Cauliflower is one of my favorite vegetables because once cooked, its texture mimics other beloved carby foods that we love but should probably cut back on: pasta and potatoes. In fact, I’d argue that you could substitute cooked cauliflower in 75% of pasta and potato dishes. Have you ever tried roasted cauliflower? Sautéed cauliflower with pesto? Buttered mashed cauliflower with parmesan cheese? Or how about a baked, cheesy, breaded cauliflower casserole? If you haven’t tried any of these, you’re totally missing out.
This dish is one of my favorites for many reasons, including its lusciously high cream and cheese content, but what I love most about this recipe is that it provides a huge helping of comforting richness while still getting in a mega-dose of veggie goodness. Sure, you could just as easily make this dish with macaroni, but cauliflower allows you the same indulgence without the inevitable food-coma that sets in after indulging. I’ve eaten a huge bowl of this stuff for lunch and then carried on with my day, with nary a nap in my mind’s eye.
My southern breaded cauliflower is thick and creamy, with a few added spices to keep things interesting. If you like you can leave out the nutmeg and cayenne, but they really do take the dish from standard to sensational. If you’re feeling extra adventurous, add 1/2 teaspoon of curry powder and a handful of chickpeas for a touch of Indian inspiration.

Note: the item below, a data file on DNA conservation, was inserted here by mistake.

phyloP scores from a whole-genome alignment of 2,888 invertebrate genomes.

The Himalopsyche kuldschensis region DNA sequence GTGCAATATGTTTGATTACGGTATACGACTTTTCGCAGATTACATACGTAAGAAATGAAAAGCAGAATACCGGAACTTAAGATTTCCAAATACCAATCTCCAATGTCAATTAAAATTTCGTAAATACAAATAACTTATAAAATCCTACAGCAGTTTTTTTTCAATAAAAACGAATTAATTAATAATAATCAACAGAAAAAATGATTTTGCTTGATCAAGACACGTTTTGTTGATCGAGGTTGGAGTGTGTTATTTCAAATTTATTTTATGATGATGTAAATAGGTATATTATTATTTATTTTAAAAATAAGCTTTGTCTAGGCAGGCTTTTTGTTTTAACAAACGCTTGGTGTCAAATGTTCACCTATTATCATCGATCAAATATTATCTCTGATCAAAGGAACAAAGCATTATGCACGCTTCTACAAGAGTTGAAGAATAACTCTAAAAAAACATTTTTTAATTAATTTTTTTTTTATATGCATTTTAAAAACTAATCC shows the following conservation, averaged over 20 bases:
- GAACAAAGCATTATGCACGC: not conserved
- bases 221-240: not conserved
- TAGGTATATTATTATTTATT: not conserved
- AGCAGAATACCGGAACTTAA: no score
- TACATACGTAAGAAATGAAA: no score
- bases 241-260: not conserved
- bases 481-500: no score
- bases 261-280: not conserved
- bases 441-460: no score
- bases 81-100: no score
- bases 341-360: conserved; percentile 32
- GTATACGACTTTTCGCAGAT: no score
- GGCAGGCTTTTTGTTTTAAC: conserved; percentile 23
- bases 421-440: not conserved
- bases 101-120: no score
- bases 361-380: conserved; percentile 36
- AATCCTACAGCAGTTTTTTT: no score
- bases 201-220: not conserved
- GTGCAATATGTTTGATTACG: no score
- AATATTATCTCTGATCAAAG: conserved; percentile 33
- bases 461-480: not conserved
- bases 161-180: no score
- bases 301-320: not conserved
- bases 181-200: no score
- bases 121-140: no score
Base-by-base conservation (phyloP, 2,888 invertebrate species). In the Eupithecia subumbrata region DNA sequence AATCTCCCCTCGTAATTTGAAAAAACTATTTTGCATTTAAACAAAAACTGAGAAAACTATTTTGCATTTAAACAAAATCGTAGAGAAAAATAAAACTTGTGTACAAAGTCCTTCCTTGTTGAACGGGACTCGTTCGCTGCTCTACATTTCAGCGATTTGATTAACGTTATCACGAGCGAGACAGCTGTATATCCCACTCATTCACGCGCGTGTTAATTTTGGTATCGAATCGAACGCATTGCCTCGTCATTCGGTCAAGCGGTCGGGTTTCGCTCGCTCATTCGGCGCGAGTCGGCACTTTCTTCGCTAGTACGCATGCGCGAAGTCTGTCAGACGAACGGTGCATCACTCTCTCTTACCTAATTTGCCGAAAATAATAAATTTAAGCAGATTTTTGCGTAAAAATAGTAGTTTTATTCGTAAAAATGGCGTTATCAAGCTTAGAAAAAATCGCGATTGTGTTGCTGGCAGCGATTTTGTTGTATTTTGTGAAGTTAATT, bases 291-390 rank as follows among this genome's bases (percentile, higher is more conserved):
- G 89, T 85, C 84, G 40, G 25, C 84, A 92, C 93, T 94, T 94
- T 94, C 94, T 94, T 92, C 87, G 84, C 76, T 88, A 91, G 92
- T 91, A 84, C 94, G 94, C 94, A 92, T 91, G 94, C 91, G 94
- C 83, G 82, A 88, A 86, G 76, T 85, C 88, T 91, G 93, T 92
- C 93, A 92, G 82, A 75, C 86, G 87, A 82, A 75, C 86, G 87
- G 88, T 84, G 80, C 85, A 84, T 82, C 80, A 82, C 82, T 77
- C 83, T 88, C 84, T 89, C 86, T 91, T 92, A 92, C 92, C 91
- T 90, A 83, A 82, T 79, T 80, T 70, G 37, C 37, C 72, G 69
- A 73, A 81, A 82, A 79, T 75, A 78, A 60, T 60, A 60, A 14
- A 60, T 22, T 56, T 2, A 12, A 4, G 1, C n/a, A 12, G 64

Southern Breaded Cauliflower Casserole Recipe
- 1 large head of cauliflower , cut into florets
- 2 1/4 cups whole milk
- 3 tablespoons unsalted butter
- 1 whole shallot diced
- 3 tablespoons all-purpose flour
- 3/4 teaspoon salt
- 1/2 teaspoon freshly-ground black pepper
- 1/2 teaspoon nutmeg
- 1/2 teaspoon ground cumin
- 1 pinch cayenne pepper
- 1/4 cup heavy cream
- 3/4 cup grated pecorino divided
- 1/2 cup panko bread crumbs
- 2 tablespoon melted butter
- Set the oven rack to the middle and preheat to 375°F (190°C). Pour 1/2 cup of water into the bottom of a pot outfitted with a vegetable steamer. Cover and set over medium heat. Once the water boils, drop florets into the steamer and cover again, steaming for 10 minutes. Remove from heat.
- Grease the bottom and sides of a small casserole dish and arrange the florets in a layer inside.
- Set a small pot over low heat and warm up the milk. Don't let it boil - turn off the heat once the surface starts steaming gently.
- Add unsalted butter to a small heavy saucepan and melt over low heat. Add shallot and cook until gently browned, stirring occasionally, about 3 minutes. Whisk in flour, salt, pepper, nutmeg, and a pinch of cayenne pepper. Stir constantly and cook until the roux turns a good beige color and starts to smell cooked. Whisk in milk and heavy cream and cook, stirring constantly, until the sauce coats the back of your spoon. Remove from heat and stir in 1/2 cup of the pecorino. Pour over florets in casserole dish.
- In a small bowl combine bread crumbs, melted butter, and remaining pecorino. Stir well and sprinkle over the top of the florets. Bake for 20 minutes, until gently browned. Serve immediately. If you like, you can sprinkle the top with more pecorino and slide under the broiler for 1 minute to create a crisper topping.
This content was originally posted on FearlessFresh.com.